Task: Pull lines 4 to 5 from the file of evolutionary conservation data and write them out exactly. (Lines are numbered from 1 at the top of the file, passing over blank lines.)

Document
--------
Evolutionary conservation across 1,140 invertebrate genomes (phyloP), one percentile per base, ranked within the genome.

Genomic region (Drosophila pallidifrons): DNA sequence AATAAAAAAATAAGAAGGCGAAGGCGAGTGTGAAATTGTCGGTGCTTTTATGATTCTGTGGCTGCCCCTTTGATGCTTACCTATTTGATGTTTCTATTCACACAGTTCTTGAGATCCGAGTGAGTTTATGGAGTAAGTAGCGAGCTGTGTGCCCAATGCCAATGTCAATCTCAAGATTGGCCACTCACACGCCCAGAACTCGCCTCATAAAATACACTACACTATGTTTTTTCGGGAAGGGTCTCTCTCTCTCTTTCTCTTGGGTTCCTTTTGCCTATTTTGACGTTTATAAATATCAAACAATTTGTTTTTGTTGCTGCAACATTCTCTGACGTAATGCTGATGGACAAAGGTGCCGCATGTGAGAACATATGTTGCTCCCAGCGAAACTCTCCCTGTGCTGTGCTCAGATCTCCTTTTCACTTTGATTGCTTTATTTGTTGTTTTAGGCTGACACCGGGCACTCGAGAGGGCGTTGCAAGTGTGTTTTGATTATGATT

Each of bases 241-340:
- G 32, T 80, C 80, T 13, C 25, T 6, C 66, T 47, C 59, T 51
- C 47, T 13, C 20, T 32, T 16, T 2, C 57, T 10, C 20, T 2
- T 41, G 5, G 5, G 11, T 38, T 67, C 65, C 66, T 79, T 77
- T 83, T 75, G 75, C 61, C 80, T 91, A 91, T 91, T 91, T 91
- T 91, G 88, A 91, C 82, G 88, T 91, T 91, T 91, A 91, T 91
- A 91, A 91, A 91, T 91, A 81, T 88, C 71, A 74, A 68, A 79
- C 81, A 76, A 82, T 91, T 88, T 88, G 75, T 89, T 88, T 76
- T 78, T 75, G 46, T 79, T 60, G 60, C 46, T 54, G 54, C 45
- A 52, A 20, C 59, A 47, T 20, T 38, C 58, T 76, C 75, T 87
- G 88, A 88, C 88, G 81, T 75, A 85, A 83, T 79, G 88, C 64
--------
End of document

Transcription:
- G 32, T 80, C 80, T 13, C 25, T 6, C 66, T 47, C 59, T 51
- C 47, T 13, C 20, T 32, T 16, T 2, C 57, T 10, C 20, T 2